A Tough Week For Overagers

It’s extremely difficult seeing some overagers being left off of QMJHL Training Camp rosters.

For some it’s just business, but it’s still an extremely tough day nonetheless.

Usually teams are accustomed of having four or five “20’s” report to camp and competition between the three spots is extremely fierce, while the organization does their best to try to find a place for the player within the league.

Obviously that just can’t happen this season.

The opportunity to fight and literally claw your way on to a Q roster is sadly lost with the 36 man training camp roster.

One can only imagine how these character veterans feel. Sure it all boils down to a numbers game or identity, but it’s a very difficult pill to swallow for any player on the bubble looking in.

The agony, the disappointment and the devastation obviously takes along time to subside.

For many overagers it may seem like the dream is over, but that’s certainly not the case.

With so many great leagues across Canada, and the United States players often have multiple offers awaiting once word gets out that the Major Junior team is going in a different direction.

Before getting angry and upset at the Major Junior teams for parting ways with the player, many team officials go out of their way to broker deals with other organizations across junior hockey to ensure they have a place to play.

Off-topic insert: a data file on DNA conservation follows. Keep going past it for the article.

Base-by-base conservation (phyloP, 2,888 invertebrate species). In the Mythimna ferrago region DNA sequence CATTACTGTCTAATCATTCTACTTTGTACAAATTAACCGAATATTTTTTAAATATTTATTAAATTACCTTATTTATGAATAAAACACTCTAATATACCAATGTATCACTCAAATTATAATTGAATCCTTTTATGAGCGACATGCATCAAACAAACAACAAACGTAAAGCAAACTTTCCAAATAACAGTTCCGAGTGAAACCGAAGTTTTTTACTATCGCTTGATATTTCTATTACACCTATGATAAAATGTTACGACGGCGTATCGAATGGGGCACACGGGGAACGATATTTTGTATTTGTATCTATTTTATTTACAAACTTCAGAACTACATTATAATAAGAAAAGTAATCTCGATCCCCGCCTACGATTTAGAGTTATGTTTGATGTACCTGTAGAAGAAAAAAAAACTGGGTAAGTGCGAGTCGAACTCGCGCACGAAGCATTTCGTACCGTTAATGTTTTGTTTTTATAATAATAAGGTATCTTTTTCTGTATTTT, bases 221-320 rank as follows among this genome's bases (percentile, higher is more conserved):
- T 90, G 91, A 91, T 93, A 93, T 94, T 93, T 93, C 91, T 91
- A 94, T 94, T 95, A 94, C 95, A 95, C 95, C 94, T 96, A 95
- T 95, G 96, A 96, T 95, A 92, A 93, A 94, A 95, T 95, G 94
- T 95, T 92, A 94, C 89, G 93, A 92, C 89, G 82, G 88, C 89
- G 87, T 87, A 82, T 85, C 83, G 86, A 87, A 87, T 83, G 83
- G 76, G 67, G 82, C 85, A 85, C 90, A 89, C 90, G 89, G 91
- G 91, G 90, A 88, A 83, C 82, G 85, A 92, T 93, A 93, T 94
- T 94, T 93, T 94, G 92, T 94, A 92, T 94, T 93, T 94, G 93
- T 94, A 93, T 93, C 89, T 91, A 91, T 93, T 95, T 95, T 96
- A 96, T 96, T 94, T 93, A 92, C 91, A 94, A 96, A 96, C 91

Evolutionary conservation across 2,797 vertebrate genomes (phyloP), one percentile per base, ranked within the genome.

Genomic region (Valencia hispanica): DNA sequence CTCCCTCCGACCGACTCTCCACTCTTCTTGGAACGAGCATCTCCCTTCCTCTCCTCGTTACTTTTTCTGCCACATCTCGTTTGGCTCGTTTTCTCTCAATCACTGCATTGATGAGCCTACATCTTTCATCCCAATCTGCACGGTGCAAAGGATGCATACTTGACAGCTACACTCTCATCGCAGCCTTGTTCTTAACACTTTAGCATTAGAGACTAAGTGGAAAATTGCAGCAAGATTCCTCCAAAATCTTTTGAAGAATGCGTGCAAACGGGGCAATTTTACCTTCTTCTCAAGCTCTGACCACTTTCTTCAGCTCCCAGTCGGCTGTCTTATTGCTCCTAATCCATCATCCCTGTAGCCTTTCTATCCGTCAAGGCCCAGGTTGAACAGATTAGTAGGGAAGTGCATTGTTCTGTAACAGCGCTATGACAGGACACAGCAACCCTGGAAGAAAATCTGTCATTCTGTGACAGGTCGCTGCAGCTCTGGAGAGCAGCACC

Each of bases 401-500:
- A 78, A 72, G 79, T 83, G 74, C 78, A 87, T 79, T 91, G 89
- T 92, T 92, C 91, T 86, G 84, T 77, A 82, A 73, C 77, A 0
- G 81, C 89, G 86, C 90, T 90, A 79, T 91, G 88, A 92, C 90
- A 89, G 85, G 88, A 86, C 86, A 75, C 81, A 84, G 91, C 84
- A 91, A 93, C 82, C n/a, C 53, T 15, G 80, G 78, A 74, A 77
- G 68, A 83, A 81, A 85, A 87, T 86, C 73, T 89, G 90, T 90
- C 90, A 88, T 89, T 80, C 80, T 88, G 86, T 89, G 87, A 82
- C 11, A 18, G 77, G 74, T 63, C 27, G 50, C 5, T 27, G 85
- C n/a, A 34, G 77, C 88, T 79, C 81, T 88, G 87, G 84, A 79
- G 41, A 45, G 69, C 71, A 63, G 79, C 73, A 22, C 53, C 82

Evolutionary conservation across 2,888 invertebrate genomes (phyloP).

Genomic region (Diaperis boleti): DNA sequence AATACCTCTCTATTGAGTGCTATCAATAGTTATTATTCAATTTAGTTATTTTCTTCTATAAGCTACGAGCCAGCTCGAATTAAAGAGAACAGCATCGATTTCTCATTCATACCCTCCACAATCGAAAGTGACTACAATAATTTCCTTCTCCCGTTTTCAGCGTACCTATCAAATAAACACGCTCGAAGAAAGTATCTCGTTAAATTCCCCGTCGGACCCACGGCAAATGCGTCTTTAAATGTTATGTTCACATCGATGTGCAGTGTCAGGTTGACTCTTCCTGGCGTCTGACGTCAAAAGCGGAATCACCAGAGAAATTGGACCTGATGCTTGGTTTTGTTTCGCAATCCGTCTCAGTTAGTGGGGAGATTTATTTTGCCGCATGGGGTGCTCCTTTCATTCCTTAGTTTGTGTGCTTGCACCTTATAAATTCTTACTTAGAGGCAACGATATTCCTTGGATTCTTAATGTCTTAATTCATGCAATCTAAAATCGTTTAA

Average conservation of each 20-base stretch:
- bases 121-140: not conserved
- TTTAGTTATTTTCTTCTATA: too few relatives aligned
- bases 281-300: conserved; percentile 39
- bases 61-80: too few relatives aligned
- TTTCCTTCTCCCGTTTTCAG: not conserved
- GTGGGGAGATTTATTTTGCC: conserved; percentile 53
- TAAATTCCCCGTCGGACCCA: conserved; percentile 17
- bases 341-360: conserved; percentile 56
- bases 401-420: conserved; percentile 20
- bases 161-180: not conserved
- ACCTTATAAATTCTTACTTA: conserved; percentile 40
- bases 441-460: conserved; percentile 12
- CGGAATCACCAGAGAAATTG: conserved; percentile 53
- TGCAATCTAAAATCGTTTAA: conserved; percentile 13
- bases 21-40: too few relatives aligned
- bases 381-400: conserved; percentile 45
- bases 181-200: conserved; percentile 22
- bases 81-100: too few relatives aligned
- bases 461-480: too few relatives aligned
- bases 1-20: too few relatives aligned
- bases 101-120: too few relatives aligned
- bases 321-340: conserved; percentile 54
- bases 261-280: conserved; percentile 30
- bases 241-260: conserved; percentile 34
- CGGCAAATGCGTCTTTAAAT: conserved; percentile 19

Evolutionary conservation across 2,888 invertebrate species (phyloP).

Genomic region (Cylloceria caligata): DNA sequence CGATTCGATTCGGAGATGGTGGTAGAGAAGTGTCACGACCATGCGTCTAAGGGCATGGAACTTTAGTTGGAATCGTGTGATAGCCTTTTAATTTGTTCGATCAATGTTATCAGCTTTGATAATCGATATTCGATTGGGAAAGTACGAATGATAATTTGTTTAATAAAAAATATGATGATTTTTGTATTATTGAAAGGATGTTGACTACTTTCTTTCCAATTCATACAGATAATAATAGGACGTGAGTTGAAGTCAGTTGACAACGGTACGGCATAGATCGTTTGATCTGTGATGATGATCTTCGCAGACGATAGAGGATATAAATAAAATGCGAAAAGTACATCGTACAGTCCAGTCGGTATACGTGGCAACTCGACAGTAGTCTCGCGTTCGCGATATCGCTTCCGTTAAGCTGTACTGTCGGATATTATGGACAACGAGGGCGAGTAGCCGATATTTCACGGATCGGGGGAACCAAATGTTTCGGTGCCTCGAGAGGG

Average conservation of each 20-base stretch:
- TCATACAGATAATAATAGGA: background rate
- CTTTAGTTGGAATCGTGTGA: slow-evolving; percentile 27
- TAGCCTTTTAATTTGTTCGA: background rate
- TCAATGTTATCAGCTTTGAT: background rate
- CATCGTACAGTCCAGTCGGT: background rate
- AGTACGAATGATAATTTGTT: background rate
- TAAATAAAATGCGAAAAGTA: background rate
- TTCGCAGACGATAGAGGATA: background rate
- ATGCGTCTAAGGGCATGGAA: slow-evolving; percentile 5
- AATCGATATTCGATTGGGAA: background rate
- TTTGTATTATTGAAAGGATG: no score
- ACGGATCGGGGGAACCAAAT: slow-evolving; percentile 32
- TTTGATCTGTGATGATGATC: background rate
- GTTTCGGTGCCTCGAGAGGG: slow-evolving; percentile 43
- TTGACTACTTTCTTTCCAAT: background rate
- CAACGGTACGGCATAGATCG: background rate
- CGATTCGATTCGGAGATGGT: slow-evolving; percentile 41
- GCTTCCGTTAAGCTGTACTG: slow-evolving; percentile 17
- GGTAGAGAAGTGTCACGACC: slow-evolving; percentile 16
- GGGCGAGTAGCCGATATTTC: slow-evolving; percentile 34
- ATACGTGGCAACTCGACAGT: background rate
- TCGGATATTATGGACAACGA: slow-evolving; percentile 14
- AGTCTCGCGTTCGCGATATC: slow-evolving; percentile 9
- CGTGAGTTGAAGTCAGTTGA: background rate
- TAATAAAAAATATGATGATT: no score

The Maritime Hockey League is an outstanding Junior A league that usually sees a plethora of overagers join from the QMJHL every season.

Many 20’s become team and league standouts in Junior A and parlay that into a successful career at the USports level.

I certainly don’t envy those people in the game making all the tough hockey decisions.

It’s never easy telling anyone that they are cut or not good enough.

For those that say they have no problem parting ways with high character people and players, well my message to them is maybe it’s time that you leave the game as well.

The business side of the game is off side at times.

Sure I understand it, but I can’t always accept it.

Cutting or releasing a player is the hardest thing I ever did as a coach.

I never got used to it, a matter of fact the more I did the harder it got.

You see that’s where transparency and honest have to reign supreme.

You can approach the business side of the game many different ways.

The organizations that treat their players the best ultimately show honesty and compassion in times like these.

I realize it’s business, and that every organization has tough calls to make, but I’m sure they have all treated their players and especially their overagers the right way.

Hockey decisions have to be made, it’s how they are conducted that matters most.

The dream of playing in the QMJHL may very well be ending, but that certainly doesn’t mean all of their hockey dreams have ended.

Best of luck to all the overagers and players on the outside looking in.

Never give up, keep fighting for the next opportunity, you never know where that might take you.

Prove people wrong, prove yourself right, never give up on the fight, because it’s never over.

It’s extremely difficult seeing some overagers left off of QMJHL Training Camp rosters, but I can’t wait to see what their next chapter looks like, because deep down the story is far from overs

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